2017 seems to be the year of the ransomware- the very sophisticated malware which encrypts all files and data on your computer and then demands a ransom in return for decrypting them.
Well, ransomware attacks have been showing an increasing trend since 2012, on an international level, but 2017 seems to have taken it to an unprecedented level. It’s in 2017 that we’ve had the WannaCry outbreak and the NotPetya attack, which have made the term ‘ransomware’ popular, on the global level. 2017 has been witness to over a dozen ransomware attacks, and it’s still over a month to go before the year ends. 2017 also seems to give very strong signals as regards the ransomware trend- that ransomware is here to stay, at least for the next few years. Cyber criminals could turn more innovative and devise more sophisticated ways, like bypassing antivirus software, to carry out ransomware attacks in the years to come.
Ransomware attacks help cyber criminals make big money; and now, even non-technical people can buy ransomware and use it to carry out cyber attacks. Ransomware, to put it correctly, is happening and evolving…
Here’s a look at the top ransomware attacks of 2017, based on data collected up till October 2017-
Top Ransomware Attacks of 2017
The WannaCry attack was unprecedented in scale; in just a day it spread to over 150 countries and infected over 230,000 computers. It was in May that the WannaCry attack happened; hackers had executed the attack exploiting the EternalBlue vulnerability in the Windows OS. It impacted many leading organizations in different countries and in just a couple of days became sort of a sensation on the global level, making the term ransomware familiar to even non-technical people.
Hackers used the very same EternalBlue vulnerability, which was used to carry out the WannaCry attack, to execute the NotPetya attack too. NotPetya, which resembles the Petya ransomware to a great extent, started off as a fake Ukranian tax software update in June and then spread to more than 100 countries worldwide. It also infected networks in leading companies and organizations, in addition to impacting individual users as well.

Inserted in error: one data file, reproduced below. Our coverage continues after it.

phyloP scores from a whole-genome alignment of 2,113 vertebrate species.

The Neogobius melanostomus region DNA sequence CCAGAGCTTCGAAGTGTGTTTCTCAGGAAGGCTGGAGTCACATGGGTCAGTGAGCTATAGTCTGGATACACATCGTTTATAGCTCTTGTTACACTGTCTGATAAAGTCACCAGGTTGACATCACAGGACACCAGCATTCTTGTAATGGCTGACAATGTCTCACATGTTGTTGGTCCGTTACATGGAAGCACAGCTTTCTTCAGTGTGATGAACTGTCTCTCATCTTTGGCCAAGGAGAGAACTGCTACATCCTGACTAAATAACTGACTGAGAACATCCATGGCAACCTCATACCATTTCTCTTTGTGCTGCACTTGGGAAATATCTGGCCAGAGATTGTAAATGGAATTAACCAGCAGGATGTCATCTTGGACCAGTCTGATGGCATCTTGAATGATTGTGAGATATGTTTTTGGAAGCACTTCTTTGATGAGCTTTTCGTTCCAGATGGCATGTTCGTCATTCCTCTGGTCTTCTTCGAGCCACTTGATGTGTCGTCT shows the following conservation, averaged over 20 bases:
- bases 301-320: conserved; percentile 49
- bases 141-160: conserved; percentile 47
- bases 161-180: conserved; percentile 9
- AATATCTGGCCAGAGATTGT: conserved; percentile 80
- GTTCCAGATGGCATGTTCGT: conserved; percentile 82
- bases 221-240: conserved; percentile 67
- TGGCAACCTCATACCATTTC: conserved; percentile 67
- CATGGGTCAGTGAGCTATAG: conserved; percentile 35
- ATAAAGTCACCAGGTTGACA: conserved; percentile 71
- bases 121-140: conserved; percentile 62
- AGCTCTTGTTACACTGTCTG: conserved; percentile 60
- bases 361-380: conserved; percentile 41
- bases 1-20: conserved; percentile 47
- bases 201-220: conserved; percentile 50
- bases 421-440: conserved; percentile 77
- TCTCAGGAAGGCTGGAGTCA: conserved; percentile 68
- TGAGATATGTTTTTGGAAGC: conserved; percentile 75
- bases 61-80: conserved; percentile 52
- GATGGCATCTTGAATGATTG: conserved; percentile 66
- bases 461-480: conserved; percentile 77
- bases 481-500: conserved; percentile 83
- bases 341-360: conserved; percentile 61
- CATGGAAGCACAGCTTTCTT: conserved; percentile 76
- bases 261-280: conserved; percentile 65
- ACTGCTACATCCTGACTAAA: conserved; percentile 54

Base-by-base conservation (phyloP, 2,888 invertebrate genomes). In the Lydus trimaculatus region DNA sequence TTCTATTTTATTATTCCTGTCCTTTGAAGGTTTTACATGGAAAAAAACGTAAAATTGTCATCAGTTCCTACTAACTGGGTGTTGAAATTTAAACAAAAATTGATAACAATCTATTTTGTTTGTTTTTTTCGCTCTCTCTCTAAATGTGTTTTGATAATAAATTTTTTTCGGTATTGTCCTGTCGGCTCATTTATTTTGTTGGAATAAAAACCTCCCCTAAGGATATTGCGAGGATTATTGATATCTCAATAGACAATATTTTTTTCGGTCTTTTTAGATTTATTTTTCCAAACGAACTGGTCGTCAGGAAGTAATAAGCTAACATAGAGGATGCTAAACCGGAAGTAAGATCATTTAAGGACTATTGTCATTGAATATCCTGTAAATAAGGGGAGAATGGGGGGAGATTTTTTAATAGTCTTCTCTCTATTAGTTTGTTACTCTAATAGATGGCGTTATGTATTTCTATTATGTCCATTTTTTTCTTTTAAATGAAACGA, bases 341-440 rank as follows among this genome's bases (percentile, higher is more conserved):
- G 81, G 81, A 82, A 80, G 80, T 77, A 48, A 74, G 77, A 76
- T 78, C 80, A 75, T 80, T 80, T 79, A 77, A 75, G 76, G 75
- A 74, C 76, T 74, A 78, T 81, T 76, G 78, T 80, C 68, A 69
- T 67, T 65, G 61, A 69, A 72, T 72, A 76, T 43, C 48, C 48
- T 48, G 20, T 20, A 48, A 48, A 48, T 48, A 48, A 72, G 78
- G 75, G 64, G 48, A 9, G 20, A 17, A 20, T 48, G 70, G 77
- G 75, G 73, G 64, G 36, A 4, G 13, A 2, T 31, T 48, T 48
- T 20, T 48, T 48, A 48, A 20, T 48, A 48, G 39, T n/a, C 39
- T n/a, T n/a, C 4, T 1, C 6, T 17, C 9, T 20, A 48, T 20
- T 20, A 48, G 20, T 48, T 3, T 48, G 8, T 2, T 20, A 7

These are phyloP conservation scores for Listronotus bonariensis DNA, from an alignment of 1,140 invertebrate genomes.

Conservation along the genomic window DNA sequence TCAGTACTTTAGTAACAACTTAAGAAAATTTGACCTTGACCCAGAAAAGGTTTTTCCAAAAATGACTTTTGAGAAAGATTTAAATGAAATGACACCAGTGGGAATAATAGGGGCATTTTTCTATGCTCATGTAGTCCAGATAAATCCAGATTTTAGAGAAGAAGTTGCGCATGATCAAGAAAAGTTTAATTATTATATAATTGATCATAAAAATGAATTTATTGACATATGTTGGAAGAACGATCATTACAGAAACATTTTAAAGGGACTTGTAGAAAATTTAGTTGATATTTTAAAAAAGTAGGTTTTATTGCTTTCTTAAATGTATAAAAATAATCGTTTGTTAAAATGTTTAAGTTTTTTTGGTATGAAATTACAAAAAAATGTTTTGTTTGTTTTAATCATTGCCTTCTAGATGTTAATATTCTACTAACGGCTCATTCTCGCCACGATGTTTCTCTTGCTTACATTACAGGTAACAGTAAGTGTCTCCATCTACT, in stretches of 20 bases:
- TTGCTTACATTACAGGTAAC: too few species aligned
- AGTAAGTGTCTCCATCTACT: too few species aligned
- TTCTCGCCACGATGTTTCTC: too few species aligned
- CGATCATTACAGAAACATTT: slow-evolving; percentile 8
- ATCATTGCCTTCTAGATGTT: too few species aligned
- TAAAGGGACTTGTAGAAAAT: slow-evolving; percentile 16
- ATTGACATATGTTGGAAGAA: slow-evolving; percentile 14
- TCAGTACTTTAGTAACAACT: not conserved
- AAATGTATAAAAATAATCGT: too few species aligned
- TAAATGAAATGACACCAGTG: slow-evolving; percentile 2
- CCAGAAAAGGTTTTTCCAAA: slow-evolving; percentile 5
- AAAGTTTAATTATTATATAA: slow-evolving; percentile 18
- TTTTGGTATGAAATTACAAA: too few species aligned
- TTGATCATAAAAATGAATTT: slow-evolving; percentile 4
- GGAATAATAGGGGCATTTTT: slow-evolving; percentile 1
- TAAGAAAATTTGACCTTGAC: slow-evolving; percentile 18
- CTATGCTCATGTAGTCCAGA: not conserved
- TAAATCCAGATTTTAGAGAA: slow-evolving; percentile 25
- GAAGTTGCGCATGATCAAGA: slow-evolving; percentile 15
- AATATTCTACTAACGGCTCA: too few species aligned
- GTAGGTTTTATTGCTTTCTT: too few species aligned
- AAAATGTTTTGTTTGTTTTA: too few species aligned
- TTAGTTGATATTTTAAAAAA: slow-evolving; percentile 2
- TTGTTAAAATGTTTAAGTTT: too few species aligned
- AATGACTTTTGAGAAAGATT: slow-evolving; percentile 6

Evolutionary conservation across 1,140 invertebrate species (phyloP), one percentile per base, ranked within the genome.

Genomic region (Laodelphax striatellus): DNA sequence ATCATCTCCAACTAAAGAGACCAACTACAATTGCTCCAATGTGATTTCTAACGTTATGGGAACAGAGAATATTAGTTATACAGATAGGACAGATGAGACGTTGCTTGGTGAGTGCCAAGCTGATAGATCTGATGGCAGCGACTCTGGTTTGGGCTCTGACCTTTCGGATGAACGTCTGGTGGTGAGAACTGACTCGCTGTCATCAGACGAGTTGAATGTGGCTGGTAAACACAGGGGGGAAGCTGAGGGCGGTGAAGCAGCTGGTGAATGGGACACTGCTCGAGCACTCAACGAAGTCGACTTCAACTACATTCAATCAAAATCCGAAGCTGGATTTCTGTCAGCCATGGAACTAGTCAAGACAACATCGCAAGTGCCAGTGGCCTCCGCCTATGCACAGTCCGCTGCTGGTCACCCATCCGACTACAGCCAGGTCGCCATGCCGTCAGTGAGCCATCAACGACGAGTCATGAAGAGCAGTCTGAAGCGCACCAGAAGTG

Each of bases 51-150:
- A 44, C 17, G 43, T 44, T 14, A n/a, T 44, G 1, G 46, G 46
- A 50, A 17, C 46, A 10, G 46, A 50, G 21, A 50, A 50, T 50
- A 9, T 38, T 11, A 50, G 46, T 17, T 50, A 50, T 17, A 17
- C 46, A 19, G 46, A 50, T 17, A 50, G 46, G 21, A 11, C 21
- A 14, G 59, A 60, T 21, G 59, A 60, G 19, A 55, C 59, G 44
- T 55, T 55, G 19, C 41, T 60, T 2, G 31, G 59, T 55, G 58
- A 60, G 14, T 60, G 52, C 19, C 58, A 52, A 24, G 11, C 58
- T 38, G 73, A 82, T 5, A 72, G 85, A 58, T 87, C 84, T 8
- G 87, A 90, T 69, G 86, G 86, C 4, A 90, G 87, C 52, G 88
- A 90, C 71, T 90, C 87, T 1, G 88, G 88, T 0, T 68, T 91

The Locky ransomware was already very popular. August 2017 saw Locky resurfacing in new forms. The new variants, Diablo and Lukitus, spread through phishing emails; in just 24 hours over 23 million phishing emails with the Locky ransomware were sent to the US workforce.
2017 seems to be the year of the LockCrypt ransomware too. New versions of LockCrypt have been surfacing and infecting networks of many business organizations across the world, especially in the UK, US, India, South Africa and the Philippines. LockCrypt encrypts files, then renames them with a .lock extension so as to make recovery difficult. LockCrypt also installs itself for persistence and deletes all backups, thereby complicating things for the victims.
Cryptomix, which spread across almost 29 countries affecting thousands, forced victims to pay heftily. They would have to pay up to $3,000 to get their files recovered. Cryptomix, unlike other ransomware, doesn’t depend on any payment portal available on the dark web. The criminals who use Cryptomix would contact the victims and instruct them about the method of payment.
Nemucod ransomware family, which has been active for the last couple of years, comes via phishing emails and encrypts files on victims’ systems/networks. Nemucod ransomware has also been active in 2017.
Cerber is seen as one of the early drivers of Ransomware as a Service (RaaS) and hence can be bought to be used by anyone who wishes to share a part of the profit with the providers. It uses multiple attack vectors to target victims. Cerber is among the top ransomware of 2017.
The CRYSIS ransomware, which first appeared last year, is distributed by brute force remote desktop (RDP) attacks. CRYSIS resurfaced in 2017 chiefly in Australia and New Zealand, and also impacted the US healthcare sector very badly.
So, for the next coming years, it seems we need to be armed to combat ransomware as well, and not just be content with having just the conventional antivirus software and other basic security software.